Updated May. 31, 2014 04:50
North Korean poet and defector Jang Jin-sung`s poem book "Selling My Daughter for 100 Won" deals with the agony of North Korean residents living in pain and despair. The book was awarded the Rex Warner Literary Prize by Oxford University in 2012. Jang, who defected to South Korea in 2004, depicted in various writings the miserable state of North Korea`s reality under the Kim Il Sung dynasty.
Jang`s essay book "Dear Leader," which has been recently published in English, is attracting attention from the international community. The book, which will also be published in South Korea next month, has become one of the top-10 best-sellers in all English-speaking countries except North America. His contract for publishing 330,000 copies of the first edition 230,000 in the U.S. and 100,000 in Britain is the largest deal among Korean books published in English. Some 60 media outlets in 25 countries, including the Financial Times, the Guardian, the Economist, and the USA Today, NBC and CNN, have introduced Jang`s book and his stories.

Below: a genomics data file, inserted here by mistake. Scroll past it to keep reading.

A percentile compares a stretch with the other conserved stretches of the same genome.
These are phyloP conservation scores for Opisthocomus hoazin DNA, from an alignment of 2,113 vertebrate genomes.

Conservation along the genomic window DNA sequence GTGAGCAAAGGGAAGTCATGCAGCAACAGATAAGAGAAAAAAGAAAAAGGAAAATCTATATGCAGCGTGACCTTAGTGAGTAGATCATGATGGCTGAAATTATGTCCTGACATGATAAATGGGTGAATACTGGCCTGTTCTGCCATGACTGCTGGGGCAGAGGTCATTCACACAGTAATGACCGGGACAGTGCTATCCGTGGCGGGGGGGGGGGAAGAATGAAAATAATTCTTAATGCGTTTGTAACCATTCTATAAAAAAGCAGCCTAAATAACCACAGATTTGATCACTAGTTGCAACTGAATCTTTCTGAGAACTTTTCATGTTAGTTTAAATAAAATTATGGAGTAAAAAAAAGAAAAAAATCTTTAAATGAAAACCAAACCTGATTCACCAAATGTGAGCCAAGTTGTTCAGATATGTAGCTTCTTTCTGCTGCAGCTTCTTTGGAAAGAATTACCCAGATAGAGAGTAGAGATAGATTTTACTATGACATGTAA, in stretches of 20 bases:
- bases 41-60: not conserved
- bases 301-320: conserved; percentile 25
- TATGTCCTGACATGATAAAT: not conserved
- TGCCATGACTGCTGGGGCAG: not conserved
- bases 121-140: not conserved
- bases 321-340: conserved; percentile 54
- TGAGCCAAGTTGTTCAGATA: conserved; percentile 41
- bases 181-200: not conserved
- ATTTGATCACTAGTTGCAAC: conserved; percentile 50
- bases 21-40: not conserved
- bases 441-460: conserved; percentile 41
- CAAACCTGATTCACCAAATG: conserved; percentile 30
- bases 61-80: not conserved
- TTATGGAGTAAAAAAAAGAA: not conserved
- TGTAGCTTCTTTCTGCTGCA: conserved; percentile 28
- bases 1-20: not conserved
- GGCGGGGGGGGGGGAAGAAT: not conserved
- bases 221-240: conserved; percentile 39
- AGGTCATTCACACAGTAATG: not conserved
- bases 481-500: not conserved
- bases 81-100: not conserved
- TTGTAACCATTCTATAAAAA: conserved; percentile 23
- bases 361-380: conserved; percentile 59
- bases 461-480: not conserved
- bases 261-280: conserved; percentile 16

Jang told me Friday that he had taken a literary approach to the tyranny of the North Korean regime worse than those of Hitler, Stalin and Mao Zedong and the miserable lives of North Koreans. He defined North Korea as a "pseudo religious state" that has nothing but the leader`s egocentrism. He also denounced some South Korean pro-democracy activities who brag about fighting against the South Korean authoritarian regimes in the past but remain silent or defend the tyranny of the North`s much worse hereditary regime, calling them "hypocritical democrats."
About 27,000 North Koreans who risked their lives to escape the North and settled in the South have provided accounts of the "living hell" they had been through in the North, exposing the lies and hypocrisy of pro-North Korean forces in the South. They include Jang, Jung Sung-san, the director of musical "Yoduk Story," Kang Myung-do, a professor at Kyungmin University who is a relative of Kim Il Sung, and women panelists in Channel A`s talk show "I Am Coming to See You." In an article contributed to the Dong-A Ilbo in 2012, Jang wrote: "I am a progressivist with conscience. I despise the self-purported progressives who side with North Korea`s third-generation hereditary dictatorship and turn a blind eye to the North Korean human rights situation. Nowhere within our nation is in a more desperate need of democracy or human rights than in North Korea."
Editorial Writer Kwon Soon-hwal (firstname.lastname@example.org)